Portfolio of Kimberly Johans

A collection of articles created during my stint as a journalist at The Macau Daily Times

Macau consumers show they are happy shoppers and diners

Posted by Kimberly on July 19, 2007

By Kimberly Johans
Published in The Macau Daily Times
July 19 2007, page 2 (1,148 words)

 

Recent consumer survey results show an overwhelming level of satisfaction with shopping, dining and entertaining in Macau as opposed to Zhuhai.
The results of the Macau Consumer Satisfaction Indices were released by the market research centre of The Institute for Sustainable Development, Macau University of Science and Technology yesterday.
Over one thousand Macau residents were randomly surveyed during May using the ‘telephone investigation system’, with scores ranging from 0 to 100, the latter being the highest level of satisfaction.
Six indices and five factors within those indices were used to ascertain consumer satisfaction levels.
The first two indices, shopping in Macau and Zhuhai, show a difference of more then five points in satisfaction levels between the two areas.
Macau scored 70.9 while Zhuhai scored 65.6 points.
This difference is the most significant in the comparison of overall satisfaction levels within the three areas.
In addition, Macau also scored higher in levels concerned with goods quality, service quality and value for money.
The first factor, goods quality, showed an overall satisfaction level of 67.4 compared with Zhuhai’s 61.4.
Satisfaction levels in relation to value for money showed a difference of 2.7, with Macau at 68.3 and Zhuhai at 65.6.
Lastly, Service quality registered satisfaction levels of 67.7 for Macau and 60.3 for Zhuhai.
The latter shows a dramatic difference of 7.4 points between Macau and Zhuhai, the biggest difference in comparison between all the factors within the six indices.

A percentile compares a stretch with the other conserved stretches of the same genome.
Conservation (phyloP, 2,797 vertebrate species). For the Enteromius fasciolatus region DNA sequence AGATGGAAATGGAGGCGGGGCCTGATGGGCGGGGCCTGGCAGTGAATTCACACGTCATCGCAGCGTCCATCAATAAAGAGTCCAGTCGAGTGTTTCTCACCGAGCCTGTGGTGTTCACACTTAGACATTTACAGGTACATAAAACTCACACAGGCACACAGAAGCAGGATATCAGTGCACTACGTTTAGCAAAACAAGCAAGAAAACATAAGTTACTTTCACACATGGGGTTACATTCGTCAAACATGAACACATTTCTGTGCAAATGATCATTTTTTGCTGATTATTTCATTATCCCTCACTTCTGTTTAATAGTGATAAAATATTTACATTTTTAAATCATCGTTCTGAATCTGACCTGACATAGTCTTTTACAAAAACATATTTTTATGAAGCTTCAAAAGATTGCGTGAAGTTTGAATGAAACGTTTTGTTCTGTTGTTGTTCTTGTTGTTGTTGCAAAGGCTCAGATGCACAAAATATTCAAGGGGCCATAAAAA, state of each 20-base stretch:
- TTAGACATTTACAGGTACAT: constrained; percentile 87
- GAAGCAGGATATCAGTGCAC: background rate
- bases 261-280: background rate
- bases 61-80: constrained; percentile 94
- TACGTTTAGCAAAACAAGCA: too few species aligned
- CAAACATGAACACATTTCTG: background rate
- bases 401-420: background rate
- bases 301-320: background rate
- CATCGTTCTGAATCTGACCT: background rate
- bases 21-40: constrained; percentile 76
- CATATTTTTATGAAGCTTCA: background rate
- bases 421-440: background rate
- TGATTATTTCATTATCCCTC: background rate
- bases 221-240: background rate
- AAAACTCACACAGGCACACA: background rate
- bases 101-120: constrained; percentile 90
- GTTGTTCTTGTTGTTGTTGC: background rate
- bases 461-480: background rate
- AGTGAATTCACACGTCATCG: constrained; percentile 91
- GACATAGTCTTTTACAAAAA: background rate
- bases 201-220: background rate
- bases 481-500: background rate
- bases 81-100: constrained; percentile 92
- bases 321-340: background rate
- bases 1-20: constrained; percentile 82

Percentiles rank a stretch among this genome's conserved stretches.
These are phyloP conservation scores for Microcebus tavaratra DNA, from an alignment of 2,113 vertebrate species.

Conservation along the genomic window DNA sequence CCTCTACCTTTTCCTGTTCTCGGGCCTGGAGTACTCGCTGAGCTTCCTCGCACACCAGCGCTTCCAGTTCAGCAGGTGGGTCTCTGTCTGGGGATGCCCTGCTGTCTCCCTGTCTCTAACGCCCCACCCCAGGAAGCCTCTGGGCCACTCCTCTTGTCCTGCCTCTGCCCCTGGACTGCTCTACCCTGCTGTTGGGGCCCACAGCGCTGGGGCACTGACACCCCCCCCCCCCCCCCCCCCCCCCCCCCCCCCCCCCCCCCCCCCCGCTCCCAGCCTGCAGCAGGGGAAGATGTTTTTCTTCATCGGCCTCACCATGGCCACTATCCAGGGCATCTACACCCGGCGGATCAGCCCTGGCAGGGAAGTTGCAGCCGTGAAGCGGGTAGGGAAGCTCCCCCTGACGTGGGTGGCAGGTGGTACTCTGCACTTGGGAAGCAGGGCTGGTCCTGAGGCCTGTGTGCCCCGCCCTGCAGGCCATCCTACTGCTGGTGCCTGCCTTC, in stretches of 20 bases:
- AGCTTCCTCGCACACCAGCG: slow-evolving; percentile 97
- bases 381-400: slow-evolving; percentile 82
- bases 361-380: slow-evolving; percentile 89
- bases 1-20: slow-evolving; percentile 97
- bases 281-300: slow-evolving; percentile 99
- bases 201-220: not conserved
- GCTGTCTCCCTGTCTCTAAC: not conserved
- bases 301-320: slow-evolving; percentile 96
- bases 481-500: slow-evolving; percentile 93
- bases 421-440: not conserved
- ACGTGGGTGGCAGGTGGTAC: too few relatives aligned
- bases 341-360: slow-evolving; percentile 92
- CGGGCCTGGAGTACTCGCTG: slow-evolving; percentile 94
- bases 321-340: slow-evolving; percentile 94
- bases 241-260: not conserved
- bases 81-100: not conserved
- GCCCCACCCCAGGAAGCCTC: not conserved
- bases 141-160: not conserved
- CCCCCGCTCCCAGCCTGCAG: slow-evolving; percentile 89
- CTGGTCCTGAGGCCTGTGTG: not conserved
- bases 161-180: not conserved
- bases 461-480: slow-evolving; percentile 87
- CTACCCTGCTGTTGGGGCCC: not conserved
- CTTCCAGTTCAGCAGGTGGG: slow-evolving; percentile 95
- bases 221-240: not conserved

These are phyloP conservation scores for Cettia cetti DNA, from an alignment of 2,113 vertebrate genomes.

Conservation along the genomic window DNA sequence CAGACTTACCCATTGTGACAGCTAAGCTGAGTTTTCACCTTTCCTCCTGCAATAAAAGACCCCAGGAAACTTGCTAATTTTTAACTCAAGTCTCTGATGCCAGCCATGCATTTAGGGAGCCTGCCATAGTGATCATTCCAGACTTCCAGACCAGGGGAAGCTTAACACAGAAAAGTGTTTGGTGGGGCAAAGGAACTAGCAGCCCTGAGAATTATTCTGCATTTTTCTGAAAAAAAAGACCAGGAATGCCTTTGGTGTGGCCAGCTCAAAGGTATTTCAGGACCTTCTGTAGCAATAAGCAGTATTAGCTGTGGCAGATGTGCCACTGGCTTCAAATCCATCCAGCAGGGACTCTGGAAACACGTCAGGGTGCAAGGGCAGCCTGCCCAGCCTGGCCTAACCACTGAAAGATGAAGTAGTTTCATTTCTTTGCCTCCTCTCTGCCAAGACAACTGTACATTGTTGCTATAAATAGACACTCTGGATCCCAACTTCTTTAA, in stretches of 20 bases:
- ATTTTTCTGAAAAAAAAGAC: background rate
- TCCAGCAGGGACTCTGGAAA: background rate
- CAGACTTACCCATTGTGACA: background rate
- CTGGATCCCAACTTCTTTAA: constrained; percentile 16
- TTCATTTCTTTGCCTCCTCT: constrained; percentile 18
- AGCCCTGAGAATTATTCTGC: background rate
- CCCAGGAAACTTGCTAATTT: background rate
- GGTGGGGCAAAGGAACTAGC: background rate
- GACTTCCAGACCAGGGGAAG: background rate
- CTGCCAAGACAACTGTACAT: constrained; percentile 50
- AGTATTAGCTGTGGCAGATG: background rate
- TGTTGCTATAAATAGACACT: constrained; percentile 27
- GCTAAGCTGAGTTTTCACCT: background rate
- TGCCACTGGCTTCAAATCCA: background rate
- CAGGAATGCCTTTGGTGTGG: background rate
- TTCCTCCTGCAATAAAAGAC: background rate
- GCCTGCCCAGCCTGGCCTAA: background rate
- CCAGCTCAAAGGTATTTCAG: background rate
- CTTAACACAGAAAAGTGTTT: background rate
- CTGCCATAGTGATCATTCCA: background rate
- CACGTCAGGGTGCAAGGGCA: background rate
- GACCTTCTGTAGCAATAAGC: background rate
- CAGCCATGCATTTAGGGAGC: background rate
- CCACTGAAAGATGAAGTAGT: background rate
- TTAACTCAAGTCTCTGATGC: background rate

According to the report, this indicates that, with “regard to shopping, Macau residents enjoyed much better service in Macau than in Zhuhai.”
The second and third index showed satisfaction levels of dining in Macau and Zhuhai were not as varied, with Macau having a score of 65.3 and Zhuhai, 65.3 reflecting only a 3.3 difference.
The same three factors were again used to measure satisfaction levels, with food quality registering the highest difference of 6 points.
This “indicates the food quality if better guaranteed in Macau restaurants,” according to the report.
Macau scored 69 points while Zhuhai scored 63 points on the sub-index.
With regards to service quality and value for money, Macau scored 66.7 and 67.8 respectively, while Zhuhai scored 61.4 and 66.6 respectively.
The last two indices relate to entertainment in Macau and Zhuhai, with respondents showing a satisfaction rating of 67.8 for Macau and 67.5 for Zhuhai.
The difference of 0.3 is the closest result in the three-area satisfaction comparison.
Within these two indices, only service quality and value for money were analysed, showing an average level of difference between the two areas.
Macau scored 66.6 compared with 62.1 in the former factor, while the S.A.R scored 66.4 to Zhuhai’s 70.3 in the latter.
This final factor is the only one where Zhuhai scores higher than Macau.
Overall, figures show that shopping in Macau scored the highest levels of satisfaction, at 70.9, while dining in Zhuhai scored 65.3, the lowest.
The report suggests that “to improve the level of consumer satisfaction in Macau, the most effective way was to increase value for money for both shopping and entertainment…and to improve food quality.”
Despite the survey covering five factors, only three were provided for in the results.
According to Professor Chan Lai Kow, Director of the Institute for Sustainable Development, the two factors, customer complaints and loyalty, were not included in the results because of the very low numbers, or 0.5 points.